With nostalgia and uniqueness at the root of most Gen-Z wardrobes, vintage pieces made up the majority of the girls’ costumes. Though, Bivens made sure that the items had a timeless quality to them. “In using vintage that doesn’t necessarily look like vintage, like it could be from today, that helped with the overall look of the show to make it feel original,” she explains. Instagram was a huge reference, too, as Bivens was able to deep-dive into individuals’ different personal styles from all over the world, as well as access a slew of indie designers.

Sophia-Rose Wilson, Sydney Sweeney, Barbie Ferreira and Alexa Demie in

Sophia-Rose Wilson, Sydney Sweeney, Barbie Ferreira and Alexa Demie in “Euphoria.” Photo: Courtesy of HBO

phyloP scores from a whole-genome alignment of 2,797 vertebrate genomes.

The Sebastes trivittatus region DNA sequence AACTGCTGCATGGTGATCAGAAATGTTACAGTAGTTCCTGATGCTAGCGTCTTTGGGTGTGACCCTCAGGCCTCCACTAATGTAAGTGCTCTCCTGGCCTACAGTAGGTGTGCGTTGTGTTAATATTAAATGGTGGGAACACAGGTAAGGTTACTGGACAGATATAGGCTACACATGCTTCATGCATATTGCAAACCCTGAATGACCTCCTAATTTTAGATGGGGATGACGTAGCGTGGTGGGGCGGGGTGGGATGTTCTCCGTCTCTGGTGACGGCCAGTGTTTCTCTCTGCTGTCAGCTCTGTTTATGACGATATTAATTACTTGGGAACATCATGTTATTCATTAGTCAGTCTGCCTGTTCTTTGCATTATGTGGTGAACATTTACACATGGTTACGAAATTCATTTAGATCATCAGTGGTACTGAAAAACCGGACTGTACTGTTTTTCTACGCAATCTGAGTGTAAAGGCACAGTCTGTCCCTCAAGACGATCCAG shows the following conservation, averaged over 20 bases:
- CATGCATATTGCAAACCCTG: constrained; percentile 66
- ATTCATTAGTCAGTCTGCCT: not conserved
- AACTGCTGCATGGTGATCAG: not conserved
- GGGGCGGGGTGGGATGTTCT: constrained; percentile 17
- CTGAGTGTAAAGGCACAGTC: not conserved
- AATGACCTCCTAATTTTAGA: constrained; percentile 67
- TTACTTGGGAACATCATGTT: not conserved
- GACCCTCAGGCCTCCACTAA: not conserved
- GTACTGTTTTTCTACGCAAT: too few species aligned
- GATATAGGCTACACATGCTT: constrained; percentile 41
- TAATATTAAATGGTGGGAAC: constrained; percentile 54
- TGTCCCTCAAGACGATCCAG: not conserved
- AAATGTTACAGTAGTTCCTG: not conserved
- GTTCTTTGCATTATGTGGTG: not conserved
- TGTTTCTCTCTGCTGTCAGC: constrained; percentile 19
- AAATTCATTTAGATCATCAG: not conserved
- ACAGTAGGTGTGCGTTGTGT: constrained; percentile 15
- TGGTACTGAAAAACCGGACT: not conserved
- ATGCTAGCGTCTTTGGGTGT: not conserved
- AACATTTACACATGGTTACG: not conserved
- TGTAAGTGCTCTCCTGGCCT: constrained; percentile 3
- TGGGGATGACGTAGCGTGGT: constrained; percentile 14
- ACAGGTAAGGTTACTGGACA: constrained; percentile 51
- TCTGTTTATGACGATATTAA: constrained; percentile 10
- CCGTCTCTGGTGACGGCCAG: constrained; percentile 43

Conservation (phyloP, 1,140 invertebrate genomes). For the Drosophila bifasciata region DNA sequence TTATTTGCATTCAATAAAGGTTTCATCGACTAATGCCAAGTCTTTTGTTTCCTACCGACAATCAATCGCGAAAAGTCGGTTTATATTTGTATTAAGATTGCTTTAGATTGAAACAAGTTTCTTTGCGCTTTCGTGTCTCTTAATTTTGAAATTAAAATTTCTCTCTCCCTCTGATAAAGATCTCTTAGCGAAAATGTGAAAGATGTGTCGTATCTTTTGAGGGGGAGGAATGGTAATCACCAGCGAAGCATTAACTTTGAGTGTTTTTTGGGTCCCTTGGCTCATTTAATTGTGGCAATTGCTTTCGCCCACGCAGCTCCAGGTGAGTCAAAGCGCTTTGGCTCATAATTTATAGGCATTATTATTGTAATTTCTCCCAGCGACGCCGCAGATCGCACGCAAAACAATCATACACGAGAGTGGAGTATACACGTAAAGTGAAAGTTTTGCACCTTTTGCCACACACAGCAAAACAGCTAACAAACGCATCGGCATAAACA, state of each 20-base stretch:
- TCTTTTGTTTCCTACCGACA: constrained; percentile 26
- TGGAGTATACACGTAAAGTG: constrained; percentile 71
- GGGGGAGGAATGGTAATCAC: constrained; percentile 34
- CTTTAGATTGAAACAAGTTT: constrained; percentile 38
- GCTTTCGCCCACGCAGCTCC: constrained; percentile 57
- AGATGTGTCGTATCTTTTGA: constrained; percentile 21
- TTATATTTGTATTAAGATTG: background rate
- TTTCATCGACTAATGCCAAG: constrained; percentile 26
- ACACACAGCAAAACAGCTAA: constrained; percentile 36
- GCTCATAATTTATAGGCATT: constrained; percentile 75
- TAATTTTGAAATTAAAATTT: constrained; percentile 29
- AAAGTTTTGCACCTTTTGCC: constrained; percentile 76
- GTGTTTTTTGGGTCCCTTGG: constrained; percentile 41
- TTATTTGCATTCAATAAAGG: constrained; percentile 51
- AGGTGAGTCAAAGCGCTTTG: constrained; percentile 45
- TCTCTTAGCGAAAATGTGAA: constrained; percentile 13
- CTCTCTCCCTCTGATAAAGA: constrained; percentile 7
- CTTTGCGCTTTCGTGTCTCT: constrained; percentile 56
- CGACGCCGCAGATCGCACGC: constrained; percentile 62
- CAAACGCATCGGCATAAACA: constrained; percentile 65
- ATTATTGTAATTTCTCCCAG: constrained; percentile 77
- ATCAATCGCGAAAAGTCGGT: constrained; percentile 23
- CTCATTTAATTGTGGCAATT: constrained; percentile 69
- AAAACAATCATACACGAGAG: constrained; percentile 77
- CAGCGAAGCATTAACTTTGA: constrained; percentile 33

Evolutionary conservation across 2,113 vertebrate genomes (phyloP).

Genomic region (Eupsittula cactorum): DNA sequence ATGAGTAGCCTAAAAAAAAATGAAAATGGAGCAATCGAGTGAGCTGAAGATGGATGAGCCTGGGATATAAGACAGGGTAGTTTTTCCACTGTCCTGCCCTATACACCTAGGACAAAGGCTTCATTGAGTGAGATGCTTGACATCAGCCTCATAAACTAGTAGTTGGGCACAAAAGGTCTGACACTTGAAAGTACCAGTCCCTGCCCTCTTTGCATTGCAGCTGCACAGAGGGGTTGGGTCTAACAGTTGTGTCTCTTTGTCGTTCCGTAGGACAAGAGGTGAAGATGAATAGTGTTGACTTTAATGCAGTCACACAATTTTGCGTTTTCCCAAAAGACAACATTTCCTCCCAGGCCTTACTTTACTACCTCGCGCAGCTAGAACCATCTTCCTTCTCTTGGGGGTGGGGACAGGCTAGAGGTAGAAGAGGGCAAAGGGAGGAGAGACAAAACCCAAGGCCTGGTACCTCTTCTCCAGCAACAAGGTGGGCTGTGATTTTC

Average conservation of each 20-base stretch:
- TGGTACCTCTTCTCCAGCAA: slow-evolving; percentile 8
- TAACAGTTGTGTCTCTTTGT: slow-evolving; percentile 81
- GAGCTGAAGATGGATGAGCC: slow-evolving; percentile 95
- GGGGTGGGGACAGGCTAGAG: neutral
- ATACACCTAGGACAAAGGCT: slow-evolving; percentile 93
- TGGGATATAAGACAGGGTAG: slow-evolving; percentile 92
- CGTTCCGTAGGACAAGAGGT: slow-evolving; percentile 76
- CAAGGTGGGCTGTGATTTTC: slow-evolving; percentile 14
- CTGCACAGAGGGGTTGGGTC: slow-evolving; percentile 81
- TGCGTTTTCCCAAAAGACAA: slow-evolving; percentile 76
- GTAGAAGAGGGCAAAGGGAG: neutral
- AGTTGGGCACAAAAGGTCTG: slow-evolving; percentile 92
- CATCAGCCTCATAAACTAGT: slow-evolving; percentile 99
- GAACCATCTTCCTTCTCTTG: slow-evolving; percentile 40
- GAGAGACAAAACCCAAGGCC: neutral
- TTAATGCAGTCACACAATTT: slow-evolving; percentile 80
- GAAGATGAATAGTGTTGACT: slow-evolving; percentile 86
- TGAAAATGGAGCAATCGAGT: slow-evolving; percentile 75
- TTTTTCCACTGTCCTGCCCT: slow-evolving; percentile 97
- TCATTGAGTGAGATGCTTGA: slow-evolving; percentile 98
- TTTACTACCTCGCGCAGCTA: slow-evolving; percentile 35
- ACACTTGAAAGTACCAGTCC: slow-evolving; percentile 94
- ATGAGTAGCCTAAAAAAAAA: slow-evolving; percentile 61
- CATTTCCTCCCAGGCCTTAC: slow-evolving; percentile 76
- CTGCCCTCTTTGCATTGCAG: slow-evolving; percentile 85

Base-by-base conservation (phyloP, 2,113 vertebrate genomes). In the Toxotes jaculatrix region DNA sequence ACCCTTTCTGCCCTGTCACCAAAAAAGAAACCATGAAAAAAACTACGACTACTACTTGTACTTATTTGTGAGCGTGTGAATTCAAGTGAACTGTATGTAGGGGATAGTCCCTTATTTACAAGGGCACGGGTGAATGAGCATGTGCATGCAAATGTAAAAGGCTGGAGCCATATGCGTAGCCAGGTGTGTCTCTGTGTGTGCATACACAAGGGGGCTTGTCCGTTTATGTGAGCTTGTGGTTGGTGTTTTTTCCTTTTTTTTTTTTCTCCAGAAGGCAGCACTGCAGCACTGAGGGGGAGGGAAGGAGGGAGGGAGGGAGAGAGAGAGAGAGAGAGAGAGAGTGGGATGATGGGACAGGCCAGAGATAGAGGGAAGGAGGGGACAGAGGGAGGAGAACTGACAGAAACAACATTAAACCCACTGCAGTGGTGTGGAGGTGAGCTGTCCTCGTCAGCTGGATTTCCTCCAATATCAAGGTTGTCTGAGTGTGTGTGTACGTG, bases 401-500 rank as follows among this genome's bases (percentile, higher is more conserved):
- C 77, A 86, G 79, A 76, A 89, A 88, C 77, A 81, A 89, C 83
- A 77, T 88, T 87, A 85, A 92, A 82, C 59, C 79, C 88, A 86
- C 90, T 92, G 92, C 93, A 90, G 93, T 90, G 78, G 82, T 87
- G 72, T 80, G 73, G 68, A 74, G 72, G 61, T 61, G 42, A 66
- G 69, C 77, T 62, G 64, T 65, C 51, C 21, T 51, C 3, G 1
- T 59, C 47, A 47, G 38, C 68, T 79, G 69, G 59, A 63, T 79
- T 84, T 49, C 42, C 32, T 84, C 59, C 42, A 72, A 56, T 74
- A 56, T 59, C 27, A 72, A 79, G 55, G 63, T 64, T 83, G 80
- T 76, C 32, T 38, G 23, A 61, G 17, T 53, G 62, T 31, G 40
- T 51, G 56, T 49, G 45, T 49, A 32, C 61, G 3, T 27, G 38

“I was able to find a lot of cool, new stuff that isn’t necessarily something I can just go into a store and buy, or go online and buy. And that was exciting to me to be able to give a platform for young designers,” she says. Bivens would reach out to these new labels — based from South Korea to Italy — via DM, providing lead actor Zendaya’s name and attachment to the show to pique their interest. “While social media is often demonized these days, I will say that I had a lot of positive experience creatively with social media and Instagram on this particular show, primarily because it’s such an important part of teenagers’ lives today.” she adds.